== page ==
This division is debt free and as at June 2015 has assets of $48.3 million and liabilities of $15.8 million which results in a net asset position of $32.5 million. For the HY16, the asset position increased slightly but the liabilities were undisclosed.
This division has the potential to surprise on the upside given the continued subdued expectations. For example, in HY16 this division performed much better than expectations, which was one of the reasons why SFC’s share price rose after the HY16 result announcement.
This division holds the company’s investment properties and development sites. The company has a mixed of properties that are either directly owned or owned through a syndicate. The table below shows the properties owned by Schaffer.
For the purpose of this analysis, I have ignored the value of the properties used by SFC as these are required for ongoing operations and not held for investment purposes.
The market values provided in the above table are sourced from the company’s HY16 investor presentation. I understand that the company has sought the advice of external property valuers in presenting the numbers above. I haven’t verified each of the property values but I believe the above market values are reasonable given:
- In Dec 2015, SFC sold a property in Melbourne (Oce House) for approximately $9.5 million. In June 2015, this property was valued by SFC at $9.7 million.
- I have performed some analysis on 10 Bennett Avenue, North Coogee and believe that the above market value is understated.
- Overall management has been shown to be honest and transparent. There is not much incentive for management to overvalue these properties as all the properties are all carried at historical cost on the books.
The two interesting properties are 10 Bennett Avenue, North Coogee (North Coogee) and Lot 103 – 104 Jandakot Road, Jandakot (Jandakot). The North Coogee property is a 2.1 hectare site smack in the middle of the Cockburn Coast Redevelopment Area. The Cockburn Coast Redevelopment is a State backed project which will be developed over 10 – 20 years and will transform the former industrial area into residential and commercial community with up to 12,000 residents. Check out the details here: http://www.landcorp.com.au/Residential/Shoreline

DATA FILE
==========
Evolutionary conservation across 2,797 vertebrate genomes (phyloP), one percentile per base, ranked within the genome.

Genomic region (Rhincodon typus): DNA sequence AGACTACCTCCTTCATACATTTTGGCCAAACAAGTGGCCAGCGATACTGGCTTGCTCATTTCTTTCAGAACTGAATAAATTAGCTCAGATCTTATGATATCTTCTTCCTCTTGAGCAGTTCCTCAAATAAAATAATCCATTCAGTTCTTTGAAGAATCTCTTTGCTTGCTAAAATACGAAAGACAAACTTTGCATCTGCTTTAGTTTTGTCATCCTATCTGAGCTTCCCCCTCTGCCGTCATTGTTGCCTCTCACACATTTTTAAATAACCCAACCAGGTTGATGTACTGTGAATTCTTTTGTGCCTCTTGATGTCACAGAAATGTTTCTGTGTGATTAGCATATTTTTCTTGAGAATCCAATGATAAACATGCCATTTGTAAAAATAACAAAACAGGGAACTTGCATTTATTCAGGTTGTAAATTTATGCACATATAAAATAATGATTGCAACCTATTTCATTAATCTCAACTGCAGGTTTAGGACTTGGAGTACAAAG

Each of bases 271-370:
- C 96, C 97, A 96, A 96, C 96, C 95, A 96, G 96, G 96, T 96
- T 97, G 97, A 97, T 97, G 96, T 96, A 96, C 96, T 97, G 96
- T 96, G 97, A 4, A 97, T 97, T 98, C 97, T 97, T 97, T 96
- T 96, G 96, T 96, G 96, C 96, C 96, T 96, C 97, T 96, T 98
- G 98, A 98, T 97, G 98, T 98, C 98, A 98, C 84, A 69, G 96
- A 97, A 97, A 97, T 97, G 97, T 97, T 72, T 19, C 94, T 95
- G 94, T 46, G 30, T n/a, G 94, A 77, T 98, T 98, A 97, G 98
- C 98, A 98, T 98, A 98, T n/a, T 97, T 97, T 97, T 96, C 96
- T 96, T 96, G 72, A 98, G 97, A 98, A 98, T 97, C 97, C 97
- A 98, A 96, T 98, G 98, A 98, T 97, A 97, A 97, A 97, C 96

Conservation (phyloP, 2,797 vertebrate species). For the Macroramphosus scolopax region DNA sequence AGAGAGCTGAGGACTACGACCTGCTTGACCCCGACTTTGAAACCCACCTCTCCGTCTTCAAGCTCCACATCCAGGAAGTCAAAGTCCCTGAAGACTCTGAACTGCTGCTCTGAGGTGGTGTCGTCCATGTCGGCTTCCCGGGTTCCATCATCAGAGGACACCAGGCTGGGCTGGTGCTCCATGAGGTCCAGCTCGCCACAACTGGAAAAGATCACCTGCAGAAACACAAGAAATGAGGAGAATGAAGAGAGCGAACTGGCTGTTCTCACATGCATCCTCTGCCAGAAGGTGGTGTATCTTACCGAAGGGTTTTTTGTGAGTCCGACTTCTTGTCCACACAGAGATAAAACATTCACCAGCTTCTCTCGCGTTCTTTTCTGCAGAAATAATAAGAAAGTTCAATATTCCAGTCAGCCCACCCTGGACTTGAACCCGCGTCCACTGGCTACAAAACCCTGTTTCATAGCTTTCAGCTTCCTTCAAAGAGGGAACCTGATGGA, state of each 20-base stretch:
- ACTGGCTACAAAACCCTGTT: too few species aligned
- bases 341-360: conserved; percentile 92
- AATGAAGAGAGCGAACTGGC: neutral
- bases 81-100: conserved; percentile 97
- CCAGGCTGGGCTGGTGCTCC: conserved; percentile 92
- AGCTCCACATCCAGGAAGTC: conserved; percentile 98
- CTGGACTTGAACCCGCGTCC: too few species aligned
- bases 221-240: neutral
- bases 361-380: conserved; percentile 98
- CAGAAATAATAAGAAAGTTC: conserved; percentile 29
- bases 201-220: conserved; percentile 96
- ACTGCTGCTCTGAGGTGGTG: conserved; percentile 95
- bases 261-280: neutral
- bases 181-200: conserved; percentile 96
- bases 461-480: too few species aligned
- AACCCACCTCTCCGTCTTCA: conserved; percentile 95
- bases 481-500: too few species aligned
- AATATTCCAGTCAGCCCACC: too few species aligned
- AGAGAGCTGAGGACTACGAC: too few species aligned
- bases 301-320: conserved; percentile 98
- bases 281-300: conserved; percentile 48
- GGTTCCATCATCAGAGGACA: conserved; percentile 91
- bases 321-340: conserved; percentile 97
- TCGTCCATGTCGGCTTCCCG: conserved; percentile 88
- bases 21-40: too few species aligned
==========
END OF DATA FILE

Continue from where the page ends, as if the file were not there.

Land for the first phase of the development called Shoreline has already been released to developers. Landcorp has advertised sale of a 2,875 sqm apartment development lot at $2.6 million ($904.35 per sqm). SFC have stated that the North Coogee site could potentially house 175 residential units.
The Jandakot property is a large property over 500,000 sqm, is about 15 minutes south of the CBD, close to major transport routes (Kwinana Freeway) and adjacent to Jandakot City. Jandakot City is a project to develop 150 hectares of commercial land which forms part of the 620 hectare Jandakot Airport site. Although the project still has some way to go, so far the Jandakot City project has been successful and has managed to attract some large multinational companies (e.g. Aldi, Schlumberger) to the area. Jandakot City is an example of what SFC’s Jandakot property could become but it is still very early days.
I have used the sum-of-parts method by valuing all 3 divisions separately.
The above forecast EBITDA is not an estimate of FY2016’s EBITDA but an estimate of the EBITDA’s run rate based on the new volumes. Management has mentioned although volumes are higher in FY2016, there are set up, testing and “learning” costs associated with the new vehicle programs which will dampen the EBITDA in FY2016. Note that the above EBITDA has not taken into consideration the savings from the expanded Slovakian’s facility.
Given the lack of information available on the valuation of comparable companies and transactions and the fact that the division is not current returning an adequate return on its capital, I have simply valued this division by applying a discount to its net assets.
I’ve tried to triangulate the value by sense checking against an implied return on equity. The value seems reasonable albeit on the conservative side but is still only a very rough estimation. The relatively smaller size of this division makes it less of a concern.
I’ve adopted all of SFC’s presented market values with the exception of North Coogee. I’ve based North Coogee’s value on the sale of comparable property at $904.35 per sqm. Therefore, I’ve assessed the land to be worth $19 million assuming full ownership (SFC owns 83% of the land). The net increase in property value is as follows:
This implies a 30% margin of safety at current share price of $5.17. This margin of safety could potentially be larger as Howe’s profit margins is likely to improve with the expanded plant in Slovakia and if SFC’s manages to develop residential units on the North Coogee property.
So why doesn’t the market appreciate SFC’s value?
I think the simple reason is the low trading liquidity of the shares; low number of shares compounded with the founding family owns 30% of shares and at a market cap of $72 million, it’s far below the radar of institutional investors.
I think this is a good investment with a positive growth potential, a margin of safety, diversified business and a nice 4.8% dividend yield at current prices.